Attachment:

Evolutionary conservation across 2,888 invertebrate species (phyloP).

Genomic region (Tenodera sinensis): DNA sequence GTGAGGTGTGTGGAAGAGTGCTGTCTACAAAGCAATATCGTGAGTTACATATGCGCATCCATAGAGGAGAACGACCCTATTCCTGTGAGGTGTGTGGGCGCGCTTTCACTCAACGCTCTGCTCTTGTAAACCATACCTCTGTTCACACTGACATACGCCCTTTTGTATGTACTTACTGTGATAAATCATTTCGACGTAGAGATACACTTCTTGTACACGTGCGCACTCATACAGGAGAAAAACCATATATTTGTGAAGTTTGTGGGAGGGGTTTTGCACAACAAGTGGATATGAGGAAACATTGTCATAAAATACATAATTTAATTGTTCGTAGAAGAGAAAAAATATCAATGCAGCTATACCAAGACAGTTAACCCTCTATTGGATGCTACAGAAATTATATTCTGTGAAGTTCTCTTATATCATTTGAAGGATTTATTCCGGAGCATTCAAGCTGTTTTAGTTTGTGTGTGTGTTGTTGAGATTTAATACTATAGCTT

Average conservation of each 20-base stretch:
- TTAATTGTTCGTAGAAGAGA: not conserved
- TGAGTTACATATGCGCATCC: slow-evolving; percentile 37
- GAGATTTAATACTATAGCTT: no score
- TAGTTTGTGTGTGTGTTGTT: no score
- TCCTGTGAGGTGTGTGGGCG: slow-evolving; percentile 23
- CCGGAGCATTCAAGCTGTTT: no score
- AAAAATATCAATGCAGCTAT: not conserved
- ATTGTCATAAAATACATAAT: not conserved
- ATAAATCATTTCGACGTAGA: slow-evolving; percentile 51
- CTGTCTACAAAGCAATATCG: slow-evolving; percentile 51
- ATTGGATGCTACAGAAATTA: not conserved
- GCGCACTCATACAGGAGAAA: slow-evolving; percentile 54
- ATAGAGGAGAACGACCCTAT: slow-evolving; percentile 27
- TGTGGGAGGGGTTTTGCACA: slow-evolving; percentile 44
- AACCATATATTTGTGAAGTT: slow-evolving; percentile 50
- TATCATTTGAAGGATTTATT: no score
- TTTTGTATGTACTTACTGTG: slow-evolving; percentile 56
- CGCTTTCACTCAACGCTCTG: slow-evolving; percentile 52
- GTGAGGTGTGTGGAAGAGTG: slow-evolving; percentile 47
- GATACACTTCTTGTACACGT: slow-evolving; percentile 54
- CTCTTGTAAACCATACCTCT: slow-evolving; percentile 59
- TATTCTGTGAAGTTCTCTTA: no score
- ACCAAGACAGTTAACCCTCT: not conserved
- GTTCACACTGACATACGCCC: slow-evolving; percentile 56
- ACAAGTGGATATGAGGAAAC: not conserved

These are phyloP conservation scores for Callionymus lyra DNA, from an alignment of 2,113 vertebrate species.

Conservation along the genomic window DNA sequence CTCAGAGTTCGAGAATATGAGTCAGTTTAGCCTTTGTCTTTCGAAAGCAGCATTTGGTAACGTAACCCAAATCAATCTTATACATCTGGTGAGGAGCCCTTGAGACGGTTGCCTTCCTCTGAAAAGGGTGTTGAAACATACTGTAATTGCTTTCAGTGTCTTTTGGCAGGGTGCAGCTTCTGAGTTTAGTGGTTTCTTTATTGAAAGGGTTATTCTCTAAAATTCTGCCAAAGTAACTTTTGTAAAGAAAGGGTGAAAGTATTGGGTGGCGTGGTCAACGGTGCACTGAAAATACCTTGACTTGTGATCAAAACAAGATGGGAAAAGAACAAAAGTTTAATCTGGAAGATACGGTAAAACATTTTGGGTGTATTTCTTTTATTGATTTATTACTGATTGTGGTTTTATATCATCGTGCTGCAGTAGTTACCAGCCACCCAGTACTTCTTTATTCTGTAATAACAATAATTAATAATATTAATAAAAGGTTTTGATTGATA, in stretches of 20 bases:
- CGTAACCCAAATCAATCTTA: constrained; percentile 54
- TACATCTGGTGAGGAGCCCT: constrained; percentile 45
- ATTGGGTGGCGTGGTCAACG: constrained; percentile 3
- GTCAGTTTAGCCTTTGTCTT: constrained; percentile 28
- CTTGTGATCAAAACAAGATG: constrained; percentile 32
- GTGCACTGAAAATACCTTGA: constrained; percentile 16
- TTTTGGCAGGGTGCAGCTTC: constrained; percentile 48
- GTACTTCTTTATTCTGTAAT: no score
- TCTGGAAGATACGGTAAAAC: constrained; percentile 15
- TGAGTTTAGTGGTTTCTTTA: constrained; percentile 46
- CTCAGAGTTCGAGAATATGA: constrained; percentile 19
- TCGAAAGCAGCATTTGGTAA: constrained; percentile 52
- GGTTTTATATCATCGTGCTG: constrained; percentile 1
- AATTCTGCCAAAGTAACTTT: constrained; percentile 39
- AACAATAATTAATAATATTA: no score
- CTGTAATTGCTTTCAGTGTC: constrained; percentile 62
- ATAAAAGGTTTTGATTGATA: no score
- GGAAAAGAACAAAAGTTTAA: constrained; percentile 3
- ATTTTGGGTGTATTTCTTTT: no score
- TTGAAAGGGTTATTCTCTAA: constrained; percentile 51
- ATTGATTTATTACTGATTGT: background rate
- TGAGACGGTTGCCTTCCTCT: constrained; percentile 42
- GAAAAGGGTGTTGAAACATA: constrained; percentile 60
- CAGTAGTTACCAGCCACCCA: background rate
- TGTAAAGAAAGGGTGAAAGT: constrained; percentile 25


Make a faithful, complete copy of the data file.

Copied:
Evolutionary conservation across 2,888 invertebrate species (phyloP).

Genomic region (Tenodera sinensis): DNA sequence GTGAGGTGTGTGGAAGAGTGCTGTCTACAAAGCAATATCGTGAGTTACATATGCGCATCCATAGAGGAGAACGACCCTATTCCTGTGAGGTGTGTGGGCGCGCTTTCACTCAACGCTCTGCTCTTGTAAACCATACCTCTGTTCACACTGACATACGCCCTTTTGTATGTACTTACTGTGATAAATCATTTCGACGTAGAGATACACTTCTTGTACACGTGCGCACTCATACAGGAGAAAAACCATATATTTGTGAAGTTTGTGGGAGGGGTTTTGCACAACAAGTGGATATGAGGAAACATTGTCATAAAATACATAATTTAATTGTTCGTAGAAGAGAAAAAATATCAATGCAGCTATACCAAGACAGTTAACCCTCTATTGGATGCTACAGAAATTATATTCTGTGAAGTTCTCTTATATCATTTGAAGGATTTATTCCGGAGCATTCAAGCTGTTTTAGTTTGTGTGTGTGTTGTTGAGATTTAATACTATAGCTT

Average conservation of each 20-base stretch:
- TTAATTGTTCGTAGAAGAGA: not conserved
- TGAGTTACATATGCGCATCC: slow-evolving; percentile 37
- GAGATTTAATACTATAGCTT: no score
- TAGTTTGTGTGTGTGTTGTT: no score
- TCCTGTGAGGTGTGTGGGCG: slow-evolving; percentile 23
- CCGGAGCATTCAAGCTGTTT: no score
- AAAAATATCAATGCAGCTAT: not conserved
- ATTGTCATAAAATACATAAT: not conserved
- ATAAATCATTTCGACGTAGA: slow-evolving; percentile 51
- CTGTCTACAAAGCAATATCG: slow-evolving; percentile 51
- ATTGGATGCTACAGAAATTA: not conserved
- GCGCACTCATACAGGAGAAA: slow-evolving; percentile 54
- ATAGAGGAGAACGACCCTAT: slow-evolving; percentile 27
- TGTGGGAGGGGTTTTGCACA: slow-evolving; percentile 44
- AACCATATATTTGTGAAGTT: slow-evolving; percentile 50
- TATCATTTGAAGGATTTATT: no score
- TTTTGTATGTACTTACTGTG: slow-evolving; percentile 56
- CGCTTTCACTCAACGCTCTG: slow-evolving; percentile 52
- GTGAGGTGTGTGGAAGAGTG: slow-evolving; percentile 47
- GATACACTTCTTGTACACGT: slow-evolving; percentile 54
- CTCTTGTAAACCATACCTCT: slow-evolving; percentile 59
- TATTCTGTGAAGTTCTCTTA: no score
- ACCAAGACAGTTAACCCTCT: not conserved
- GTTCACACTGACATACGCCC: slow-evolving; percentile 56
- ACAAGTGGATATGAGGAAAC: not conserved

These are phyloP conservation scores for Callionymus lyra DNA, from an alignment of 2,113 vertebrate species.

Conservation along the genomic window DNA sequence CTCAGAGTTCGAGAATATGAGTCAGTTTAGCCTTTGTCTTTCGAAAGCAGCATTTGGTAACGTAACCCAAATCAATCTTATACATCTGGTGAGGAGCCCTTGAGACGGTTGCCTTCCTCTGAAAAGGGTGTTGAAACATACTGTAATTGCTTTCAGTGTCTTTTGGCAGGGTGCAGCTTCTGAGTTTAGTGGTTTCTTTATTGAAAGGGTTATTCTCTAAAATTCTGCCAAAGTAACTTTTGTAAAGAAAGGGTGAAAGTATTGGGTGGCGTGGTCAACGGTGCACTGAAAATACCTTGACTTGTGATCAAAACAAGATGGGAAAAGAACAAAAGTTTAATCTGGAAGATACGGTAAAACATTTTGGGTGTATTTCTTTTATTGATTTATTACTGATTGTGGTTTTATATCATCGTGCTGCAGTAGTTACCAGCCACCCAGTACTTCTTTATTCTGTAATAACAATAATTAATAATATTAATAAAAGGTTTTGATTGATA, in stretches of 20 bases:
- CGTAACCCAAATCAATCTTA: constrained; percentile 54
- TACATCTGGTGAGGAGCCCT: constrained; percentile 45
- ATTGGGTGGCGTGGTCAACG: constrained; percentile 3
- GTCAGTTTAGCCTTTGTCTT: constrained; percentile 28
- CTTGTGATCAAAACAAGATG: constrained; percentile 32
- GTGCACTGAAAATACCTTGA: constrained; percentile 16
- TTTTGGCAGGGTGCAGCTTC: constrained; percentile 48
- GTACTTCTTTATTCTGTAAT: no score
- TCTGGAAGATACGGTAAAAC: constrained; percentile 15
- TGAGTTTAGTGGTTTCTTTA: constrained; percentile 46
- CTCAGAGTTCGAGAATATGA: constrained; percentile 19
- TCGAAAGCAGCATTTGGTAA: constrained; percentile 52
- GGTTTTATATCATCGTGCTG: constrained; percentile 1
- AATTCTGCCAAAGTAACTTT: constrained; percentile 39
- AACAATAATTAATAATATTA: no score
- CTGTAATTGCTTTCAGTGTC: constrained; percentile 62
- ATAAAAGGTTTTGATTGATA: no score
- GGAAAAGAACAAAAGTTTAA: constrained; percentile 3
- ATTTTGGGTGTATTTCTTTT: no score
- TTGAAAGGGTTATTCTCTAA: constrained; percentile 51
- ATTGATTTATTACTGATTGT: background rate
- TGAGACGGTTGCCTTCCTCT: constrained; percentile 42
- GAAAAGGGTGTTGAAACATA: constrained; percentile 60
- CAGTAGTTACCAGCCACCCA: background rate
- TGTAAAGAAAGGGTGAAAGT: constrained; percentile 25